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United’s entire flight control network down?

I’m sitting on the tarmac at Logan in an A320.  I’ve been sitting here for almost an hour behind a fleet of other united planes.
According to the pilot, United has experienced a system-wide computer outage that affects the navigational systems of all planes.
We can’t take off because the plane doesn’t know where to go…and neither does the pilot.
So much for triple redundancy!


** Update: I guess he wasn’t kidding!  That’s realtime blogging for you folks! 

I blogged this from my phone via email whilst the failure occurred.  The good news is that the delay rippled through the entire schedule, so my connector in Denver to Oakland was also delayed, so I made the flight 😉

Here’s a link from Bloomberg as an update regarding the failure:

United Air Says Computer Failure Blocked All Takeoffs (Update5)

By Susanna Ray

      June 20 (Bloomberg) — UAL Corp.’s United Airlines, the
world’s second-biggest carrier, stopped all takeoffs around the
globe for more than two hours today after the failure of the
computer that controls flight operations.         

The outage lasted from 9 to 11 a.m. New York time, delaying
about 268 flights and forcing 24 cancellations, the Chicago-
based airline said. United said it was investigating and hoped
to resume normal operations by tomorrow.         

United relies on the computer that broke down today for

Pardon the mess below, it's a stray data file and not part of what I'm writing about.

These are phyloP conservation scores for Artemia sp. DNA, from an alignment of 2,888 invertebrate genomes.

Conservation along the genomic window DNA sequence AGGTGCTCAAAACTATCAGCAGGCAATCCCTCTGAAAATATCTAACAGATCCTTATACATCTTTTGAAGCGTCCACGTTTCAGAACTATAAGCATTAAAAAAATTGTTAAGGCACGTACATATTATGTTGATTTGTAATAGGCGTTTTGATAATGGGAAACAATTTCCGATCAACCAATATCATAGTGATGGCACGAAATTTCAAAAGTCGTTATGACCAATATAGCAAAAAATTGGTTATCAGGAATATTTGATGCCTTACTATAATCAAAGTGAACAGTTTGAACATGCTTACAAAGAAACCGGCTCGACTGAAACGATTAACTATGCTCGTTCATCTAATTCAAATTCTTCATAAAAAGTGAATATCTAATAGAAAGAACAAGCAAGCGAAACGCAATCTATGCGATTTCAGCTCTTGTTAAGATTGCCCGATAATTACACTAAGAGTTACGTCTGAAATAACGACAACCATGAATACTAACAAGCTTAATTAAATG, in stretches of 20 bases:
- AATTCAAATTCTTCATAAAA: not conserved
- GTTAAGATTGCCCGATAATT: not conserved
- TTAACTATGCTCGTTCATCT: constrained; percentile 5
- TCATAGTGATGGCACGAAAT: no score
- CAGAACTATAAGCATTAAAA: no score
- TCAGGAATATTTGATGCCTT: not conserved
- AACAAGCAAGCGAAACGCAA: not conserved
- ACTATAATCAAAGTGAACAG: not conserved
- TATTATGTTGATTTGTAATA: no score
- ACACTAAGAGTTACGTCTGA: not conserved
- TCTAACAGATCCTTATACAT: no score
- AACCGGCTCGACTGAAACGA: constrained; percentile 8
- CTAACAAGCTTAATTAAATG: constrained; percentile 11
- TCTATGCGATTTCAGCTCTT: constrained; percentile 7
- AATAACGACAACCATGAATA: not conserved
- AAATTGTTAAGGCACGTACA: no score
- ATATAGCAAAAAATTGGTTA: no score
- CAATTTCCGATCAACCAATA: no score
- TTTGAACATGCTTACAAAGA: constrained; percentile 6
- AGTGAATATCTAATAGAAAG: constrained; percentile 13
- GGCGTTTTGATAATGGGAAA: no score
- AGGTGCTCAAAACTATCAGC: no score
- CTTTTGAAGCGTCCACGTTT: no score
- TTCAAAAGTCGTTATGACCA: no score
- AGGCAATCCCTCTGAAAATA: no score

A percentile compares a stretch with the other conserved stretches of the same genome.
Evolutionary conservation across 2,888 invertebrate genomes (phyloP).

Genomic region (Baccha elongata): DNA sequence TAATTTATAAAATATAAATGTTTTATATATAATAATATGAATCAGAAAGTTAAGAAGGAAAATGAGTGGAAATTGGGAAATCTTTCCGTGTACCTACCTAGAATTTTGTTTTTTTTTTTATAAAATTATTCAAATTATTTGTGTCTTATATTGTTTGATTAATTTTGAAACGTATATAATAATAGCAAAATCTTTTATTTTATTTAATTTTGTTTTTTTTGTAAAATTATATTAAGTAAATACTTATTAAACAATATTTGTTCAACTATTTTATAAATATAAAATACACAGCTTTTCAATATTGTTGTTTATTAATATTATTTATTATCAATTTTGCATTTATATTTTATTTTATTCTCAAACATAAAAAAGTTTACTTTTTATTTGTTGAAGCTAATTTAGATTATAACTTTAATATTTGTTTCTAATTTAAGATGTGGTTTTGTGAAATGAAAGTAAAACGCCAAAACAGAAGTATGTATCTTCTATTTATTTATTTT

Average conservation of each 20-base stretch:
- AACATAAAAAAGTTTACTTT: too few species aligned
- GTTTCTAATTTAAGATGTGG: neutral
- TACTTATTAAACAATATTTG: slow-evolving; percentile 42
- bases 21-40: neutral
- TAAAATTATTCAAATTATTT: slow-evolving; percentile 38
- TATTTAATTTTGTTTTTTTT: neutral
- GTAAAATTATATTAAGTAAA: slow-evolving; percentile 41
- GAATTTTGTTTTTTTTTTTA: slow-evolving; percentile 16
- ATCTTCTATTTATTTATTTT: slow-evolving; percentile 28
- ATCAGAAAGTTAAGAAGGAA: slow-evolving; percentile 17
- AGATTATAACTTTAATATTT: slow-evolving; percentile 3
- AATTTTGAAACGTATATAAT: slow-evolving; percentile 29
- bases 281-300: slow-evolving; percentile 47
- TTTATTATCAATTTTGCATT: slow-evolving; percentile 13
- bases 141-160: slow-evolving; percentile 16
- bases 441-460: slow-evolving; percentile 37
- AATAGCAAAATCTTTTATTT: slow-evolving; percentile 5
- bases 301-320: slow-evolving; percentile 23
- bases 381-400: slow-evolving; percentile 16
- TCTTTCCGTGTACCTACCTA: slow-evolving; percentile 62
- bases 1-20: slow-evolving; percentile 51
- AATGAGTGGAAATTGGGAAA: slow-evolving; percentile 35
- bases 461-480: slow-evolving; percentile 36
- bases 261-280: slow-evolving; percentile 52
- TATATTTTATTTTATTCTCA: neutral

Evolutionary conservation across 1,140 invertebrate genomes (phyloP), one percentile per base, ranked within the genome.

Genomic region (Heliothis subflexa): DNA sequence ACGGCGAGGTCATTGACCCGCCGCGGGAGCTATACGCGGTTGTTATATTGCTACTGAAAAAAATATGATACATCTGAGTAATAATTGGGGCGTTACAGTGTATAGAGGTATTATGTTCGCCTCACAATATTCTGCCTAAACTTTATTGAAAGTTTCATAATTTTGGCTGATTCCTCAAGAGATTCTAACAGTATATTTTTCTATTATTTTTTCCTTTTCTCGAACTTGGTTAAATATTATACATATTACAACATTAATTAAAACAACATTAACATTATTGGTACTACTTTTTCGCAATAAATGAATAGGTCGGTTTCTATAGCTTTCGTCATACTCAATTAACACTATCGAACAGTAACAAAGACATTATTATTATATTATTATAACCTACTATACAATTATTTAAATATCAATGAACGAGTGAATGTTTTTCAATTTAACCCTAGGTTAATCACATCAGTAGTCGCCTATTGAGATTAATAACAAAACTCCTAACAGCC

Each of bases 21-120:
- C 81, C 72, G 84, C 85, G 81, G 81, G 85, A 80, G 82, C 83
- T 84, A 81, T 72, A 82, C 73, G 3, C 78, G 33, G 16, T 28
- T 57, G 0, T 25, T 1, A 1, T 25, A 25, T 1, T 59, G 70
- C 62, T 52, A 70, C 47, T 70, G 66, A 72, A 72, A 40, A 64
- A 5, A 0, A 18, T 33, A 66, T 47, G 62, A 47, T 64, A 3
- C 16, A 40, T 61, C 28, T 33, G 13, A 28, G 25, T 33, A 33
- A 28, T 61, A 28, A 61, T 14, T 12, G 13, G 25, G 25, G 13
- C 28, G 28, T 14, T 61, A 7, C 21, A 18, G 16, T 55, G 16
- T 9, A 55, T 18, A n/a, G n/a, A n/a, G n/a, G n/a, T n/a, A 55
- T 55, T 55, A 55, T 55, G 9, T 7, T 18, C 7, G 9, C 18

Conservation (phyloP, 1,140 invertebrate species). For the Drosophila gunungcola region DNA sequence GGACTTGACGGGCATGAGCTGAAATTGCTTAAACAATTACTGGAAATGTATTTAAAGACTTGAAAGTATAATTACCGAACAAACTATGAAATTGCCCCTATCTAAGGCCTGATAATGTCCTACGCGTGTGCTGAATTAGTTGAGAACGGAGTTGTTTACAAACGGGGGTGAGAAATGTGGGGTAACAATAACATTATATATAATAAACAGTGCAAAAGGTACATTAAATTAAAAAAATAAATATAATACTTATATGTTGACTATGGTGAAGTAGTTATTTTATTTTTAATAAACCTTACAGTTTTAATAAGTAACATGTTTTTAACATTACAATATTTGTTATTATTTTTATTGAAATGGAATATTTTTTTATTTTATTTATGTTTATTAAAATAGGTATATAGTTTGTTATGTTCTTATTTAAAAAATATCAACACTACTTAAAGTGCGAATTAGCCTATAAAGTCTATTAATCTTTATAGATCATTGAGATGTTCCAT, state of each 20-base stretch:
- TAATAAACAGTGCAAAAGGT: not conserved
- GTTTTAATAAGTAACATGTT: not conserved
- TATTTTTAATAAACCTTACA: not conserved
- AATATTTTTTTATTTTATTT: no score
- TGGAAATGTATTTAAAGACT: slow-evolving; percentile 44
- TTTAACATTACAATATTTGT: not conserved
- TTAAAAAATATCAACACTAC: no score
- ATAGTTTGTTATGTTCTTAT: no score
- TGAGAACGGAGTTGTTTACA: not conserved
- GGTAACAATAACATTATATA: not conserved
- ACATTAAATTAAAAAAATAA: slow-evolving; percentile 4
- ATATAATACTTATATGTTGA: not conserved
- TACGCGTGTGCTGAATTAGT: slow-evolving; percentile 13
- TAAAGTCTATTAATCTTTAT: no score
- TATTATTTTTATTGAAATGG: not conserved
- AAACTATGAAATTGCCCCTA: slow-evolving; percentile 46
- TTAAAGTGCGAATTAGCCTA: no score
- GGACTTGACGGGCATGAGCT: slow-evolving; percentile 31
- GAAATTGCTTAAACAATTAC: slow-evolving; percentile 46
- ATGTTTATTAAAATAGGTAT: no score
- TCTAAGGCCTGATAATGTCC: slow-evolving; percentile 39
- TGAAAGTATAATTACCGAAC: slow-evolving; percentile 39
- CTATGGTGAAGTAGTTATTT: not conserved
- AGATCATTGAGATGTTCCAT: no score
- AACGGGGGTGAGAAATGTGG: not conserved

everything needed to dispatch flights, including managing crew
scheduling and measuring planes’ weight and balance, spokeswoman
Robin Urbanski said. Federal law requires weight-and-balance
assessments for passenger flights before takeoff.         

A worldwide grounding from a computer fault is “very
unusual,” said Darryl Jenkins, an independent aviation
consultant in Marshall, Virginia. “Somewhere there was a
massive failure.”         

Delays, Cancellations         

Delays at Chicago’s O’Hare International Airport, the
world’s second-busiest and United’s main hub, averaged one to
two hours, said Wendy Abrams, a spokeswoman for the Chicago
Airport System. Officials opened gates at the international
terminal to unload stranded United passengers.         

United has a backup for its Unimatic system, “and we’re
investigating why that didn’t work,” Urbanski said. Planes
airborne during the breakdown were allowed to keep flying, she

Preflight weight-and-balance checks are an important safety
step. Improper loading reduces speed, efficiency, climbing rates
and maneuverability, according to a Federal Aviation
Administration handbook. Those changes, combined with abnormal
stresses on an aircraft, can lead to crashes.         

The Unimatic system “handles all the operational parts of
the airline,” said Rick Maloney, a former United vice president
for flight operations who is now dean of the aviation college at
Western Michigan University in Kalamazoo.         

`Well Protected’         

“That system is so well protected,” Maloney said in an
interview. “I’m really pretty surprised.”         

Companywide shutdowns because of computer glitches are
infrequent, said Robert Mann of R.W. Mann & Co., a Port
Washington, New York-based consultant. “But every airline has
been bitten at one time or another by system failures of this
sort, whether they be dispatch, departure control, passenger
service, kiosks, communications, baggage or some other.”         

Today’s delays will add to the industry’s tardiness so far
this year.         

U.S. airlines managed only 72.5 percent of flights on time
this year through April, the worst rate since the federal
government began keeping track in the current format in 1995,
according to the U.S. Bureau of Transportation Statistics.         

Consultants including Jenkins said today’s computer
meltdown shouldn’t damage United’s long-term reputation. “These
are things that you recover from,” he said.         


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